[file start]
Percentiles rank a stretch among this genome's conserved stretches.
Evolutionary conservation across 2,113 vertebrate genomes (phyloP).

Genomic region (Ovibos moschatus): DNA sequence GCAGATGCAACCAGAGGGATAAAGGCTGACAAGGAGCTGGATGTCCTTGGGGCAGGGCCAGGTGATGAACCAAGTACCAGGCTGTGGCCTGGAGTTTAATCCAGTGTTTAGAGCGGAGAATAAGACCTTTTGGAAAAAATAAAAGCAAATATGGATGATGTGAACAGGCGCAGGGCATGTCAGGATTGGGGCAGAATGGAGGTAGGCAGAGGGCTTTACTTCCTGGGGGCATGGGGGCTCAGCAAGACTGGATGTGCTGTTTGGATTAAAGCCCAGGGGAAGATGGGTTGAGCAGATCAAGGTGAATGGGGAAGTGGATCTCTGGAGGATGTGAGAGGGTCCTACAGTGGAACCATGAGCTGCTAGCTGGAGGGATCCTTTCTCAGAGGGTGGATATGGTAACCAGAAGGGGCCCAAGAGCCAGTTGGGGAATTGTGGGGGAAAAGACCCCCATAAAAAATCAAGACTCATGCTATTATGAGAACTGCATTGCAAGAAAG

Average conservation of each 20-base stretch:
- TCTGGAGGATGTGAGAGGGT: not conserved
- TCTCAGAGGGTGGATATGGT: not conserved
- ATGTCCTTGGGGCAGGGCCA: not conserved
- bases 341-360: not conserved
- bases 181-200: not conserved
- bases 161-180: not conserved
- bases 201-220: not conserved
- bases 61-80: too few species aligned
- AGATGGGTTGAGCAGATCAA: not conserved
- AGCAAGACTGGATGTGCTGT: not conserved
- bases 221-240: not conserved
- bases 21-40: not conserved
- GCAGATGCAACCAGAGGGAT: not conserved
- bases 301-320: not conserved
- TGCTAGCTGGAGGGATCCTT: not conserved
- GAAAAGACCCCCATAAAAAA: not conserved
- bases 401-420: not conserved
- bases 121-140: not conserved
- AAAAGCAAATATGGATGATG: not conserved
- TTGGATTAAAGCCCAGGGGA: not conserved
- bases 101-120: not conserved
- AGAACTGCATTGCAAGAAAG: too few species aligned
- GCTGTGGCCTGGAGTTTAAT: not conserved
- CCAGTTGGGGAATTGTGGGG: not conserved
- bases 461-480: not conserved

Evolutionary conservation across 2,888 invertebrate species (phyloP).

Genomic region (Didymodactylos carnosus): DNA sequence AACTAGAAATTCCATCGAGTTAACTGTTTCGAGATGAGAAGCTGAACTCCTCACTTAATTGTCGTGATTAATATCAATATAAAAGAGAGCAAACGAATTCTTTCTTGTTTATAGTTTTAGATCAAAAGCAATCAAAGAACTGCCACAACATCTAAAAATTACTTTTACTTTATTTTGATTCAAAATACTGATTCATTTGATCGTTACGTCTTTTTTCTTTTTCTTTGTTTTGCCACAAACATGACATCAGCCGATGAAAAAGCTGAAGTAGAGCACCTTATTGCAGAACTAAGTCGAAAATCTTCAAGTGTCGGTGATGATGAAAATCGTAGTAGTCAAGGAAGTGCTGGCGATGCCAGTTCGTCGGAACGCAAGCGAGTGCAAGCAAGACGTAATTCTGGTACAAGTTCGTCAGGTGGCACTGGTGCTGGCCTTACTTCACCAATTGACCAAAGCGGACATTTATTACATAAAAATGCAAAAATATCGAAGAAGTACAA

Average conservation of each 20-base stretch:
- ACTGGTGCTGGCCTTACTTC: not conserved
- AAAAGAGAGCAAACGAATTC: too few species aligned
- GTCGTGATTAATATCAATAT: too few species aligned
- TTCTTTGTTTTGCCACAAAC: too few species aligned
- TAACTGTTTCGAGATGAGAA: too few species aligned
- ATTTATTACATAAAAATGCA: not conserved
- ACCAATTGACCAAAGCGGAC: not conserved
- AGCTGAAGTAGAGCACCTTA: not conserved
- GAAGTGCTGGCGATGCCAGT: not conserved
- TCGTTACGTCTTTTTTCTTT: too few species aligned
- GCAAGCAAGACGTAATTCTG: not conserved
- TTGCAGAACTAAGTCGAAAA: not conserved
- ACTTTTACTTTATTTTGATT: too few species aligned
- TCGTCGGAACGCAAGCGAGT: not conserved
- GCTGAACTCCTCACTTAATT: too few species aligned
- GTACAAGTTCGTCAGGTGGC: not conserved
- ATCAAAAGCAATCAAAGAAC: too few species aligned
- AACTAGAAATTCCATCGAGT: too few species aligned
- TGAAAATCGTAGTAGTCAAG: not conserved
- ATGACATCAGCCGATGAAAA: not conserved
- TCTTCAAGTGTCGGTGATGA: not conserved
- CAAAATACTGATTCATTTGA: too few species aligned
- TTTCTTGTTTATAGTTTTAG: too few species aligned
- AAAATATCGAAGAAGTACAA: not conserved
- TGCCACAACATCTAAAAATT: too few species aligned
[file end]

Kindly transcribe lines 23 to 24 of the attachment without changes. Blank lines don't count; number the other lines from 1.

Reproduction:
- AAAAGCAAATATGGATGATG: not conserved
- TTGGATTAAAGCCCAGGGGA: not conserved